Go backBack to selection

10 Ways to Advance Your Film’s Story, Outreach and Impact: A Report from the IFP Filmmaker Lab

Jon Reiss (at right) at this week's IFP Filmmaker Labs.

With all the trauma of this past week, I at least had the good fortune of spending it at the IFP Filmmaker Lab in New York City. Filmmakers and my fellow mentors all showed up Wednesday morning stunned, tired and depressed from watching the election returns all night. Some stayed home but by the middle of the morning nearly all the filmmaking teams had turned up. I say that I was fortunate because one of the things that I love about the labs is that we become a community of support for each other. Even though my morning presentation was on something as banal (for last week) as budgeting and timing a release, we were all reminded about how stories and art inspire, motivate, create community and express our humanity. And, helping artists get their work out to an audience will never stop being relevant — especially now.

For the second session the documentary filmmakers were scheduled to have a panel about “impact” while the narrative filmmakers were to go to a session about agents and managers. Not surprisingly most of the narrative filmmakers stayed to discuss impact.

Joining me up on the stage for this discussion was my dear friend Jennifer MacArthur from Borderline Media and Emma Alpert from JustVision. MacArthur is one of the most profound thought leaders in this field. Marlowe does incredible work focused on the Israeli/Palestinian conflict.

Here are ten key points about films seeking to have impact on the world that came out of that session.

1. Films seeking to have impact need to have a strong story that moves people and should not just be fact-laden PowerPoints.

Think about how are you going to connect beyond the core audience: through story. Everyone making a film for impact wants to preach beyond the choir (although now it is also important to charge up the choir). What many filmmakers forget is that inspiring engagement requires an emotionally gripping story that can keep an audience involved for 90 minutes. Often filmmakers get so caught up in the message of the film that they lose sight of the fact that people respond to emotions. We, unfortunately, keep relearning this in politics as well. (Corollary point 1A: Don’t underestimate the power of humor in your film to help connect with people.)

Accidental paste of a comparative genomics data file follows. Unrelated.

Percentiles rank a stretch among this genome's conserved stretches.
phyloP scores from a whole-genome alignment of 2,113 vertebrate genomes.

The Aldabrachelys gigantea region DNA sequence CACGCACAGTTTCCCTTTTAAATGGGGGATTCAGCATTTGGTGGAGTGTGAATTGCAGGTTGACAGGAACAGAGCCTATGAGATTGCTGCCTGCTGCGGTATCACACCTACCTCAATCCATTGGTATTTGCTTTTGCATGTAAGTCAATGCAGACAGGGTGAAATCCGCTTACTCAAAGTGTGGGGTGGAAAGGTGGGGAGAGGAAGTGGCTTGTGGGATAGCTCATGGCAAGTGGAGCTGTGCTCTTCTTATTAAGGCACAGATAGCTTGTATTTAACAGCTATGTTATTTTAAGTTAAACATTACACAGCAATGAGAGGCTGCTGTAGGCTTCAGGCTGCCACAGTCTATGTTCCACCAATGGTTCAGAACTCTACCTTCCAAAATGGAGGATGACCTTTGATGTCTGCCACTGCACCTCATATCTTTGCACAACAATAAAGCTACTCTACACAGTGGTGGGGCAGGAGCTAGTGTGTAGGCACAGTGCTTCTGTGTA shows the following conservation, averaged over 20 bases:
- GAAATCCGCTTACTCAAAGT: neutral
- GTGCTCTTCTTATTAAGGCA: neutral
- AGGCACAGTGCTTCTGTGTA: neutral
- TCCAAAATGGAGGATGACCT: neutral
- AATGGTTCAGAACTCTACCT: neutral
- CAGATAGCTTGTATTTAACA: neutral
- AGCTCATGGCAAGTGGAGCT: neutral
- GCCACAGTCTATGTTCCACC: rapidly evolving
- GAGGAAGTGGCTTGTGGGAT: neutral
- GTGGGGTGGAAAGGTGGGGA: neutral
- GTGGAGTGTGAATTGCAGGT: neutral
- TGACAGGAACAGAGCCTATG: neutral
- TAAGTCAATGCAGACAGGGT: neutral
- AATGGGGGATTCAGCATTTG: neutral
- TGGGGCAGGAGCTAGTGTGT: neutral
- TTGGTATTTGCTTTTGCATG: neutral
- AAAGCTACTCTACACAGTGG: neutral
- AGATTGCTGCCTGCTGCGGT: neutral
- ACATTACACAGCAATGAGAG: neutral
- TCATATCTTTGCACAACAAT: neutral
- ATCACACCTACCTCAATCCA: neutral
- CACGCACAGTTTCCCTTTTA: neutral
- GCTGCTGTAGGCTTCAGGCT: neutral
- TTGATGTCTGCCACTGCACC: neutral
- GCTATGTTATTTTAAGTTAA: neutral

2. Do test screenings with your film with people you want to reach outside of your choir.

What are their feelings about the film? Is it moving them? Consider focus groups of specific target audiences.

3. Sometimes wait until a rough cut to begin your outreach.

Since many (if not most) times documentaries are made in the editing room, it might be best to wait to start engaging outreach until you have a rough cut so that you know what your film actually is going to be and what audiences it will appeal to. Sometimes, though, you may want to engage with stakeholders earlier if you want to interview their principals, which might increase their motivation to help the film’s release.

4. Research what you are trying to change in the world.

Is that possible for your film? Will your film have a meaningful impact? If it’s not clear how it will, think more about your filmmaking approach. (Corollary point 4A: Brainstorm what is the big idea that you are trying to accomplish, and then create a specific action item that will work toward that larger goal.)

5. Identify stakeholders in your space.

Determine their reach. But, more importantly, understand how your film can help them! Convey this to them. It needs to be a win/win relationship.

6. Don’t overstate what impact can you make to funders and stakeholders.

What can you do and measure realistically?

7. Don’t overlook smaller stakeholders.

It is a conventional wisdom to go after stakeholders that have the greatest reach. Makes sense, but perhaps consider trying a specific goal or action plan with that stakeholder. If the relationship works, great, but if not, consider pivoting to another, perhaps smaller, stakeholder.

8. Embrace modeling.

Try one tactic or goal first and see how that is working. If it isn’t working, pivot to another.

9. Think locally.

Because of the political earthquake last week, it will be nearly impossible to effect legislative change on the national level in the United States for the next few years. Think locally. The U.S. Council on Mayors is a much more liberal group and one where you can meet politicians who are excited about change and want to engage in programs for their communities.

10. Adapt to the changing media landscape.

Funding for outreach had been difficult to come by before last Tuesday – and probably now will be more difficult to obtain. However, there are people of means who support social causes. But will that money now go into grassroots community building or into media? How might those two work hand in hand? Are feature films the best platform for impact, or are there other forms of media (shorter/serialized) that might have more success?

© 2024 Filmmaker Magazine. All Rights Reserved. A Publication of The Gotham